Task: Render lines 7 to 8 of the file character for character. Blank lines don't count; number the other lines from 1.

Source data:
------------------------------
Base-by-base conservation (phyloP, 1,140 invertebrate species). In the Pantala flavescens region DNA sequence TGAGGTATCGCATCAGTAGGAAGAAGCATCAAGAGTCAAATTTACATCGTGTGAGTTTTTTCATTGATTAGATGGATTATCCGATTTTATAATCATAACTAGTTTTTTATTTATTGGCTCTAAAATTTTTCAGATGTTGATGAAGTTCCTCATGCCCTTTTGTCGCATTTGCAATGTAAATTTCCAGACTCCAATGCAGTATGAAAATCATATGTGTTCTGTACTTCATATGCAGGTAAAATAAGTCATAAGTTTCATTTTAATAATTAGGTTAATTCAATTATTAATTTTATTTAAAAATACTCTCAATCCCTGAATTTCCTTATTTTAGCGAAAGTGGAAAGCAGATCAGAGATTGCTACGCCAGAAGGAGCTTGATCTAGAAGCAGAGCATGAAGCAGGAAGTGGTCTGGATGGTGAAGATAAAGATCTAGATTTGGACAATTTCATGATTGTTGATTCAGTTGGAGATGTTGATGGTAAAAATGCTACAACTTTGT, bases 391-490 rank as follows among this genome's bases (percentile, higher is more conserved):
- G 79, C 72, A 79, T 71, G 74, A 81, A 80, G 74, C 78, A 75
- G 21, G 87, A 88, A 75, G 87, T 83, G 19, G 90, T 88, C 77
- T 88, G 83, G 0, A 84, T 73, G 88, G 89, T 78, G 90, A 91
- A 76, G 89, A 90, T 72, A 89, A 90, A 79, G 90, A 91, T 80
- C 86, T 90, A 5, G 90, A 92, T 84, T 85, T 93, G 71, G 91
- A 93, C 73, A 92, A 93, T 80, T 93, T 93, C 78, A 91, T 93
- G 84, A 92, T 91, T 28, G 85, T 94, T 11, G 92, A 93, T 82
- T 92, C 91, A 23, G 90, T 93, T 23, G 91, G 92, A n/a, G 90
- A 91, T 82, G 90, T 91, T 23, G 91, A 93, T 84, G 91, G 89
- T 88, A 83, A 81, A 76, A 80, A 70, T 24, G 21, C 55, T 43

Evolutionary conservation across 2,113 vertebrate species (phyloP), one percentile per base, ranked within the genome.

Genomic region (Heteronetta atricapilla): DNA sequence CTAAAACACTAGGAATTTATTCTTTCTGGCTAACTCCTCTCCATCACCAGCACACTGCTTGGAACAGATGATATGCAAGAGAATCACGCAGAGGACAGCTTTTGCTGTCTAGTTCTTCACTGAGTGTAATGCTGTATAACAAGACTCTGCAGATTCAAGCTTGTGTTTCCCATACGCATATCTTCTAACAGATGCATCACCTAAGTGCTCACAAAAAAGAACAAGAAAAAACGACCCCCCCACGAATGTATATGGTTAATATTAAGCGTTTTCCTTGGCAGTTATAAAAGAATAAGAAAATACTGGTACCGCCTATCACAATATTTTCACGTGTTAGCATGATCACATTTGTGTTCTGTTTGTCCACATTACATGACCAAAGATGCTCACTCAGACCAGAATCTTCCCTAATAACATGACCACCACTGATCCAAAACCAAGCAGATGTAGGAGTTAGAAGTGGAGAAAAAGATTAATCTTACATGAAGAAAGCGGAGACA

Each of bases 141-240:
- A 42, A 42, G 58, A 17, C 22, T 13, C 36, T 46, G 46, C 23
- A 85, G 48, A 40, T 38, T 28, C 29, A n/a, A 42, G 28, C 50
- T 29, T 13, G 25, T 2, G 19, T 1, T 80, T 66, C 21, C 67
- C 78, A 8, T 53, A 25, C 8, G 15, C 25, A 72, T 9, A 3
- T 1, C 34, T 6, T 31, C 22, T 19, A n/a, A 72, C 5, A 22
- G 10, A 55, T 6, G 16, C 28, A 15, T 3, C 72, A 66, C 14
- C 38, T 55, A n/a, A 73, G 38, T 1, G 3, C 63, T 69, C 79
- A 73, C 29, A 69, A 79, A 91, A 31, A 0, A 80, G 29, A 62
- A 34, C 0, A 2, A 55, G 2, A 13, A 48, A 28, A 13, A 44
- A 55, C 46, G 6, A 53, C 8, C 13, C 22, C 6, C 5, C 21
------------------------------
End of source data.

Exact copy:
- A 93, C 73, A 92, A 93, T 80, T 93, T 93, C 78, A 91, T 93
- G 84, A 92, T 91, T 28, G 85, T 94, T 11, G 92, A 93, T 82